The "leisure pool" (read: kiddie pool) area. This pool is three feet deep at its deepest, and water is normally flowing out of the top of the mushroom structure towards the back, and water fills the buckets in the right of the photo. The buckets tip over and dump their contents when they become full. There's also a small water slide that's mostly out of frame, but you can see part of it behind the buckets. One of the two "hydrotherapy pools" (read: hot tub) is visible in the background.
The “leisure pool” (read: kiddie pool) area. This pool is three feet deep at its deepest, and water is normally flowing out of the top of the mushroom structure towards the back, and water fills the buckets in the right of the photo. The buckets tip over and dump their contents when they become full. There’s also a small water slide that’s mostly out of frame, but you can see part of it behind the buckets. One of the two “hydrotherapy pools” (read: hot tub) is visible in the background.

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The wading pool known as Dupont Circle…

August 27, 2010, 10:18 PM

So our Friday “Schumy Lunch” was more exciting than usual today. We went to Crepes-a-Go-Go west of Dupont Circle, and then went back to the circle to enjoy them. First of all, this place is really worth going back to. It’s got a great selection of crepes for breakfast, lunch, and dessert, and the employees were really friendly.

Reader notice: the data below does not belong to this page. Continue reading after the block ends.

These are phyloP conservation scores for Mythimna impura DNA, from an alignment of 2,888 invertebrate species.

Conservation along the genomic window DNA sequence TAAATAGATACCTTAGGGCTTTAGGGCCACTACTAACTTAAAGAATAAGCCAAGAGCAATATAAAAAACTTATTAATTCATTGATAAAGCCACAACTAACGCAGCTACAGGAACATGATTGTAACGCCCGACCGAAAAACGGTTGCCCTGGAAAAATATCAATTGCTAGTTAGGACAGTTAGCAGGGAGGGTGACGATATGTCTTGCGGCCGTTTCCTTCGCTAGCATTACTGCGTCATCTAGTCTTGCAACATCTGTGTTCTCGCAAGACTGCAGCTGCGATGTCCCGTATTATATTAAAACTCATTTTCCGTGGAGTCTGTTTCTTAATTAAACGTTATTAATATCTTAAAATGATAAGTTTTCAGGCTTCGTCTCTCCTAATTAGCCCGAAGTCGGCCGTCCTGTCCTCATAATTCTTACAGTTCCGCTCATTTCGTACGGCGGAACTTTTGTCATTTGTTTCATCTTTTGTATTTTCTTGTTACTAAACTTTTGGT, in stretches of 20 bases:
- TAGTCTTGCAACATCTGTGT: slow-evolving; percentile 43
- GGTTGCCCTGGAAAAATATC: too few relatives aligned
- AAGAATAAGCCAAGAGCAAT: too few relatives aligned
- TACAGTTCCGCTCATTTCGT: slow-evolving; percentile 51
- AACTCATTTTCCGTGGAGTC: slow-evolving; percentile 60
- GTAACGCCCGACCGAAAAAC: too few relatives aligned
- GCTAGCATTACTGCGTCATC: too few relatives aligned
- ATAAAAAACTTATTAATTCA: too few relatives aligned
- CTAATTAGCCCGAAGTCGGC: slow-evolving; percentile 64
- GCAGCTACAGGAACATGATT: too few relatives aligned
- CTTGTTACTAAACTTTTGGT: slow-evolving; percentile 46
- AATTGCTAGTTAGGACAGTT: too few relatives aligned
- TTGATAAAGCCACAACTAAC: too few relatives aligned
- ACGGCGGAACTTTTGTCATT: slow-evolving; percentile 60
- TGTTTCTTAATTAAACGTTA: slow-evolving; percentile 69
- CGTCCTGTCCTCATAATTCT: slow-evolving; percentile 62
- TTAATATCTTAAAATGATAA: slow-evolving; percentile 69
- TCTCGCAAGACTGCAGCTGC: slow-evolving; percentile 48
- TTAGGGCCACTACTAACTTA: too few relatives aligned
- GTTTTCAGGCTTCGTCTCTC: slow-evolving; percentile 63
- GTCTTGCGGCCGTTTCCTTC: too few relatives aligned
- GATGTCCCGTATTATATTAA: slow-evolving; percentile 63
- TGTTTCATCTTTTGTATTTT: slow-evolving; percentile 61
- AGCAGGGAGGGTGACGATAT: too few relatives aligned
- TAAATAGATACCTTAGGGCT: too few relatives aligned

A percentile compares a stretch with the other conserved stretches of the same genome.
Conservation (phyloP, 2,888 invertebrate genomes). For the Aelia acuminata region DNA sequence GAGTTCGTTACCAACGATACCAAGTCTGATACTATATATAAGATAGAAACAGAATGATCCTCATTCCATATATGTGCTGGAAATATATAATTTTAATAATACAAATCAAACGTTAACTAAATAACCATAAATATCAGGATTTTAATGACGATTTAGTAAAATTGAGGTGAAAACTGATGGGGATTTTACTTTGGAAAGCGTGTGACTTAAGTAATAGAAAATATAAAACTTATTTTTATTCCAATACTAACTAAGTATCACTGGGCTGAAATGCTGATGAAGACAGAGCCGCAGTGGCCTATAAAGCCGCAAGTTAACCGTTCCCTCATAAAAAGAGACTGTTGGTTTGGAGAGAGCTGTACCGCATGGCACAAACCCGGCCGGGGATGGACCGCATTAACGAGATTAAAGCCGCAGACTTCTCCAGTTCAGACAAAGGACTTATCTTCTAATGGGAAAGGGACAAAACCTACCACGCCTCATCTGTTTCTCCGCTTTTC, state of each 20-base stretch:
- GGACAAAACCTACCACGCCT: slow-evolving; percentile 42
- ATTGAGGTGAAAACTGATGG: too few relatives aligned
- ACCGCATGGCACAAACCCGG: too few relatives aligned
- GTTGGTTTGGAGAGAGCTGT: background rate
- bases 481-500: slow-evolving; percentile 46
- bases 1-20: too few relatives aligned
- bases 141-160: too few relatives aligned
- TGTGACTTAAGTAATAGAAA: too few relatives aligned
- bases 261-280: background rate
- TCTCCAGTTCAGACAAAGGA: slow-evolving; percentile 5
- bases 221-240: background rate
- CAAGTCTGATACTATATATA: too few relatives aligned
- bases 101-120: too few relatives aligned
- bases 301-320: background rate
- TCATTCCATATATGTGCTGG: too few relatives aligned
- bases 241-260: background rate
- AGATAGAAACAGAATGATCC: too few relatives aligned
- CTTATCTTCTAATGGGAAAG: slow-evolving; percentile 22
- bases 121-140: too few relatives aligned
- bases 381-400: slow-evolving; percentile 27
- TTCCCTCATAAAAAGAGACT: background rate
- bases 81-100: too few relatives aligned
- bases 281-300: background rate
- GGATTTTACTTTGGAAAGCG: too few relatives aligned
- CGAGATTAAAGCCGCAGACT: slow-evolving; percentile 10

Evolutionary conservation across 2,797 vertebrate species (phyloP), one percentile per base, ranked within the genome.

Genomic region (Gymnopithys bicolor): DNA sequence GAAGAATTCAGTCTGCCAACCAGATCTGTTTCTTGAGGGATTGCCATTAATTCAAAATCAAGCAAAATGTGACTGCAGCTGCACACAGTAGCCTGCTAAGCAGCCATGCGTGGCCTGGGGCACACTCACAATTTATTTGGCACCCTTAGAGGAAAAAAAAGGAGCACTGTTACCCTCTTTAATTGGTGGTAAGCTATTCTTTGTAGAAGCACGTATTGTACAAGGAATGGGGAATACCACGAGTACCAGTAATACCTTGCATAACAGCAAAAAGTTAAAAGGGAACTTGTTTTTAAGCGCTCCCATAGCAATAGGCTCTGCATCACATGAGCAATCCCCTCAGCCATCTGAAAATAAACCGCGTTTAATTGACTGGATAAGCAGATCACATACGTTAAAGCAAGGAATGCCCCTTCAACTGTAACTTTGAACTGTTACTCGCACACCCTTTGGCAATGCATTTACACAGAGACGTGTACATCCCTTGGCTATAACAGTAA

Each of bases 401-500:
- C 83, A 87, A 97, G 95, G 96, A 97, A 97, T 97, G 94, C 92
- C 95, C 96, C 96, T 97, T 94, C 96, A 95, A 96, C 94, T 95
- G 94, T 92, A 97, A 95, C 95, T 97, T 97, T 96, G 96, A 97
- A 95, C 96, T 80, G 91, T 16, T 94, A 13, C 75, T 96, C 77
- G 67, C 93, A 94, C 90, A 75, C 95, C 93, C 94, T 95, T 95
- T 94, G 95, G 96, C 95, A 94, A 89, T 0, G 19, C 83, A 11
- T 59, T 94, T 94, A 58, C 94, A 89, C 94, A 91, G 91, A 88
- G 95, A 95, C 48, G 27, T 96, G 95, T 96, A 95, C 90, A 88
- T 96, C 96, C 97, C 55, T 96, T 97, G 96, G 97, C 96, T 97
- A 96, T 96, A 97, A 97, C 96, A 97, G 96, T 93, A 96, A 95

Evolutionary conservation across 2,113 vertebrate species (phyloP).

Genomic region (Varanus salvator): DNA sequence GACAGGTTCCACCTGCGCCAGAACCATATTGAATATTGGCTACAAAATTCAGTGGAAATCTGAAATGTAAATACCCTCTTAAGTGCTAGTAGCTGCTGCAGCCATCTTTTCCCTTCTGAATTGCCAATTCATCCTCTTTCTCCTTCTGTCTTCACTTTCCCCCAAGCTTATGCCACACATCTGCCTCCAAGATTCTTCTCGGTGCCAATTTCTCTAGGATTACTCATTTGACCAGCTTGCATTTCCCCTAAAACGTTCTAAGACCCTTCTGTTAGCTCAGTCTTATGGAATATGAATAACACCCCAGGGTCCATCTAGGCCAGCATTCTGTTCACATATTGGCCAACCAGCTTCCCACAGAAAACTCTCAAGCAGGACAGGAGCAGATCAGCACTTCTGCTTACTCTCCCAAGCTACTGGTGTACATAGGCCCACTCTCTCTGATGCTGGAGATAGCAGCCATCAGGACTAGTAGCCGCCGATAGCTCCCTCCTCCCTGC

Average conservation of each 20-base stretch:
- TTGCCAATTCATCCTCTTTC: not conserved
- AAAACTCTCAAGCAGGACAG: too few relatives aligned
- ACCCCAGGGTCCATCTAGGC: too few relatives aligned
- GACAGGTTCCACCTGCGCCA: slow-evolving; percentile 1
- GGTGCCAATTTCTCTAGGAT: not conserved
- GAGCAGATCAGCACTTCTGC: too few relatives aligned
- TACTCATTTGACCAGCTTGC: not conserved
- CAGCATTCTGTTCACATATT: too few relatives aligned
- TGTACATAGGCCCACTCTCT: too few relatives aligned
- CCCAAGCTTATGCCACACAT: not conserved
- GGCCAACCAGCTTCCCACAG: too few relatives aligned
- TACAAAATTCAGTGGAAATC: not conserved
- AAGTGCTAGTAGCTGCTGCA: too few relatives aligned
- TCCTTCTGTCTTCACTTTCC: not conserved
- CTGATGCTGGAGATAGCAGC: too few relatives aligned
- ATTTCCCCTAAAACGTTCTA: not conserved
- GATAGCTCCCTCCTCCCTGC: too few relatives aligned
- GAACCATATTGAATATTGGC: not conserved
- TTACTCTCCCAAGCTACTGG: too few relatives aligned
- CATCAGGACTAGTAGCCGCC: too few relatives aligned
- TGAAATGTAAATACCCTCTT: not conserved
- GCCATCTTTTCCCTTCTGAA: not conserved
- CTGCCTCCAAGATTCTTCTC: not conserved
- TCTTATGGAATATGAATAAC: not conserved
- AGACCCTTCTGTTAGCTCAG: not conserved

Then after we finished lunch, since the fountain was running and full of water, with some encouragement from my coworkers, I decided to go for a quick wade in the Dupont Circle fountain. I’d been in the fountain once before, during Funk the War 7, but that was in winter when the fountain was not running, and dry.

So I rolled my jeans up to my knees, and went in. Katy, one of my coworkers, took pictures of me in the fountain…

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Categories: Washington DC, Work

Okay, move it or lose it…

April 29, 2010, 7:55 PM

This is currently the largest annoyance for pedestrians in Dupont Circle:

Message sign on the sidewalk in Dupont Circle

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Categories: Amusing, Washington DC

Snow in Dupont Circle…

December 25, 2009, 9:05 PM

First of all, I hope everyone had a lovely Decemberween, as images of Dr. Christmas and the Dethemberween Thnikkaman dance through everyone’s heads.

I took some photos with my phone on the way into work on Tuesday, the first day back at work after the big snowstorm caused a snow day on Monday. These photos are of the snow encountered on my usual walk from the Dupont Circle Metro to the office.

Snow on top of the canopy over the south entrance to the Metro station.